Plugging the Source
Most attacks against Zika focus on creating vaccines to protect against the virus. But what about attacking the other end of the chain, the source of the virus: The mosquitoes? Apparently, that's just what we are doing. Scientists are making lab grown mosquitoes and then releasing them into the wild.
Two million a week.
That's what scientists in China and other countries are doing to to control (and maybe even eradicate) the pesky parasites. They release male mosquitoes that create eggs that will not hatch.
Apparently, the bacteria Wolbachia, when injected into mosquito eggs, ensure that mature males released into the wild will infect females, which lay eggs that do not hatch. Their target is the Aedes albopictus, the world’s most invasive mosquito. It is responsible for spreading Zika, Dengue, and yellow fever around the world.
The scientists from Vector Control for Tropical Disease in Guangzhou, China have been releasing the mosquitoes on nearby islands for four years, and have seen as much as 99 percent suppression rates.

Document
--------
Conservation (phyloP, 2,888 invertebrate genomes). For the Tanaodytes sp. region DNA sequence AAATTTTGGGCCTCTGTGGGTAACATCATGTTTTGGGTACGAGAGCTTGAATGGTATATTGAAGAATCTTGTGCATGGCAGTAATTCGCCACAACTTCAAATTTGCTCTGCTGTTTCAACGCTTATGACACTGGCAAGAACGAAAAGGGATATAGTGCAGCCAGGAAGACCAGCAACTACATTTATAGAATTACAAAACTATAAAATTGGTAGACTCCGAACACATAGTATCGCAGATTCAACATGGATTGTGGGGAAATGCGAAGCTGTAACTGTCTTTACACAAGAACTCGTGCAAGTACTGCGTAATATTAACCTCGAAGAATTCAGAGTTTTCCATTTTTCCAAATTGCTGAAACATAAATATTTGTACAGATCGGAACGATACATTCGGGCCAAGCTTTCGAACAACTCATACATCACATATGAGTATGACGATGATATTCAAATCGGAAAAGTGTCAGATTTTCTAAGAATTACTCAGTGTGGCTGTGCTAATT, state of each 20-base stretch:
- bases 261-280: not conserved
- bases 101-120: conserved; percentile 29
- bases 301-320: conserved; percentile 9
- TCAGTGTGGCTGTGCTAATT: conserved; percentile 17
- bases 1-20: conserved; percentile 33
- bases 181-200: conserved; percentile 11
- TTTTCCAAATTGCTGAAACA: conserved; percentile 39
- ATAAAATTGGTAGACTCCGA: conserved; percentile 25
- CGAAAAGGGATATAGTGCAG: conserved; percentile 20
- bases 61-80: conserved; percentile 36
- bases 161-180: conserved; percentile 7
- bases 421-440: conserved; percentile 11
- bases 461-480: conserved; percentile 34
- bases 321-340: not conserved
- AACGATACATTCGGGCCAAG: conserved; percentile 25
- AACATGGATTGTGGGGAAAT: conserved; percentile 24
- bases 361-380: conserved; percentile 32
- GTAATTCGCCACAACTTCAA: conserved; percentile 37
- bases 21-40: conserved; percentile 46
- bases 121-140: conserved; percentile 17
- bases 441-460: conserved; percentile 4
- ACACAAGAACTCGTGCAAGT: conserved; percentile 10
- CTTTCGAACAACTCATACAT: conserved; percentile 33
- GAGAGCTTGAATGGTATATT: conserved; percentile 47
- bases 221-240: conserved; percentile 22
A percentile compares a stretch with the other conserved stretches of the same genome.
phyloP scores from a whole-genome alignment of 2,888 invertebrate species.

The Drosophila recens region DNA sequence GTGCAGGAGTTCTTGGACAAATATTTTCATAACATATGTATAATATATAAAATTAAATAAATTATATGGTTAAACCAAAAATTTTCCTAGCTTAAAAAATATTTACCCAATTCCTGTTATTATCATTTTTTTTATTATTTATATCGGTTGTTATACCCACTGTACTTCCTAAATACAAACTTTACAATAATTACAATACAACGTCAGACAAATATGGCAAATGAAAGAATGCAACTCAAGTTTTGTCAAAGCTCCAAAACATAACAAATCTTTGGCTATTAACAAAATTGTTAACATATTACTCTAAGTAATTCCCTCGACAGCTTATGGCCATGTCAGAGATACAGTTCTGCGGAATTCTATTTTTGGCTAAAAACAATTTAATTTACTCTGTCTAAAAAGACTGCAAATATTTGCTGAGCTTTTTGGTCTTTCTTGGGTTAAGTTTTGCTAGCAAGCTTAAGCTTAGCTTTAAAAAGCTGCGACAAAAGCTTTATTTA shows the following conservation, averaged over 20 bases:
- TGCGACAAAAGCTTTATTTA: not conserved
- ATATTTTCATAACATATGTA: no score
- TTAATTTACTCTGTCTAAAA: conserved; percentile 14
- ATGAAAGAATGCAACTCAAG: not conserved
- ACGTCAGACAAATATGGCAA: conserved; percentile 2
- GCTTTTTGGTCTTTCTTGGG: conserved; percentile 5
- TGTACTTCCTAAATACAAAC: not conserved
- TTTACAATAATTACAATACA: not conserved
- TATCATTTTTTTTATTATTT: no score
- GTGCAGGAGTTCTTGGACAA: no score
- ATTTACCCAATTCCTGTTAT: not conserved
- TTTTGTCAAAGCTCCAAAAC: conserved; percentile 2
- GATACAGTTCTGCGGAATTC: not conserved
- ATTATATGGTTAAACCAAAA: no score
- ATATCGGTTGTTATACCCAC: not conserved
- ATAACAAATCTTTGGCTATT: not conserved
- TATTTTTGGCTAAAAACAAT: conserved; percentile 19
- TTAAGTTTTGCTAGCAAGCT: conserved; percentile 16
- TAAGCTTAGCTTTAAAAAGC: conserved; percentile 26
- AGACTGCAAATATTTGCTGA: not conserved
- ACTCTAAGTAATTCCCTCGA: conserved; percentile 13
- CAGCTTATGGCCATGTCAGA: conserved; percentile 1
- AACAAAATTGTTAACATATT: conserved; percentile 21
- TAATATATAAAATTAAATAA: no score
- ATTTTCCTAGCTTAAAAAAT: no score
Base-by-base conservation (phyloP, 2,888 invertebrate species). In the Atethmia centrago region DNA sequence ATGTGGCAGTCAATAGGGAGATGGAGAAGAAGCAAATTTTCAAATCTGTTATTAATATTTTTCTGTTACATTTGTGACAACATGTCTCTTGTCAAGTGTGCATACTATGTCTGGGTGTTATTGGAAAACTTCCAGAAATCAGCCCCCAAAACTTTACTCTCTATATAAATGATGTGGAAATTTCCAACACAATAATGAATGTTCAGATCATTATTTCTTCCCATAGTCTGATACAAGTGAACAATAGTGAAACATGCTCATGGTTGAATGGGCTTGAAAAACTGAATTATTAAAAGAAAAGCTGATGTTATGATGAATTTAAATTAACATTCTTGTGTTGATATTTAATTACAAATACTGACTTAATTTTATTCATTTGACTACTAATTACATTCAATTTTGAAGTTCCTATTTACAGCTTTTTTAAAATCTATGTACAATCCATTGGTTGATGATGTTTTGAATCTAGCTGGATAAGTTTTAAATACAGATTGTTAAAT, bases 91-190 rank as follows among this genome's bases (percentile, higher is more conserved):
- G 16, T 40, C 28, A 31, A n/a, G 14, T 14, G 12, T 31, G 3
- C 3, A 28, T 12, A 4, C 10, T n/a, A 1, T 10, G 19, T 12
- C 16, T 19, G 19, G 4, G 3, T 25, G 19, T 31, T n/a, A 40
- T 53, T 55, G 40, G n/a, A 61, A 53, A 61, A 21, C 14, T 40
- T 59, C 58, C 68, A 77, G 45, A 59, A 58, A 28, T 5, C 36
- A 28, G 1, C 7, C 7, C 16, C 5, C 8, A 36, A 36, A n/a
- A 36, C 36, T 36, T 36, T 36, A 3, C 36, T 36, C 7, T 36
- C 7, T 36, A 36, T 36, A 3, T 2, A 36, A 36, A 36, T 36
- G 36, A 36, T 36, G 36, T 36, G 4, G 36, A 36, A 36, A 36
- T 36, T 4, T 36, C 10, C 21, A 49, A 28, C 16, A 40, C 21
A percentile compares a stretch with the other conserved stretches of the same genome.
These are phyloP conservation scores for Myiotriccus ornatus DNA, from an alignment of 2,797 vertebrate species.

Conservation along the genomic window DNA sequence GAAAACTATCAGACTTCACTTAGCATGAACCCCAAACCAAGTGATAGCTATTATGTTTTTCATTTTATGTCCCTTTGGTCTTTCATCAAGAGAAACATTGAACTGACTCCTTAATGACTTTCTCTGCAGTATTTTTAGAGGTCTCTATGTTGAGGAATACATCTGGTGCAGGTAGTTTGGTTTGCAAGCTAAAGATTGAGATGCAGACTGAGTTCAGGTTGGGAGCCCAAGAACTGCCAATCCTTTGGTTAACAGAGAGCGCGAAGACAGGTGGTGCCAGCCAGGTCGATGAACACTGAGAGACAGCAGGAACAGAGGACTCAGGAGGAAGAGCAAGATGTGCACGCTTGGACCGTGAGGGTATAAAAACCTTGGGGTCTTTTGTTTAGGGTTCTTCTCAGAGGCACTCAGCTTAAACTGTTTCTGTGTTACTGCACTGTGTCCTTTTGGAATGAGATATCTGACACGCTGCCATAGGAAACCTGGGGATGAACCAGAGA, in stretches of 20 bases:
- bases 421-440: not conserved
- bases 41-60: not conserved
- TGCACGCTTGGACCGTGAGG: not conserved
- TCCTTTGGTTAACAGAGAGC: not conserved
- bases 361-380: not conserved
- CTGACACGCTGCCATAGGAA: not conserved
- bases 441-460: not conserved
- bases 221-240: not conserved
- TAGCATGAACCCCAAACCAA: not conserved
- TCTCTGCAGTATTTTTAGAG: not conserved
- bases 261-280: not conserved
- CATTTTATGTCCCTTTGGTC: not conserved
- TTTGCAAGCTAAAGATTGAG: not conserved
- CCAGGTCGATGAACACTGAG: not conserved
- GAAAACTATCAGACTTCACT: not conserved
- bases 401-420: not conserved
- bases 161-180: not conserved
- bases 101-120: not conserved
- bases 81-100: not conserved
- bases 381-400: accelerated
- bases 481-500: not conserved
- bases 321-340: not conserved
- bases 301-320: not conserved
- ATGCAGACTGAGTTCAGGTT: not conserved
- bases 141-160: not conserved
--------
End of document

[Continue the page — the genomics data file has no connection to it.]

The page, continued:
How Its Made
To make the mosquitoes, first, the bacteria is injected into the eggs. Once the infected eggs hatch, the males are separated from the larger females by lab workers. The females are destroyed and the males allowed to grow into pupae. After two weeks, they move the pupae to cages, where they grow fat on animal blood.
Once mature, the mosquitoes travel in sealed buckets to Shazai and Dadao Islands—and take to the air.
Other teams from around the world are actually mimicking the tactic, making mosquitoes that will eventually thin their population. Researchers in Kentucky and Australia are doing similar work. It is actually an ecologically friendly solution that isn’t as controversial as genetically modified mosquitoes.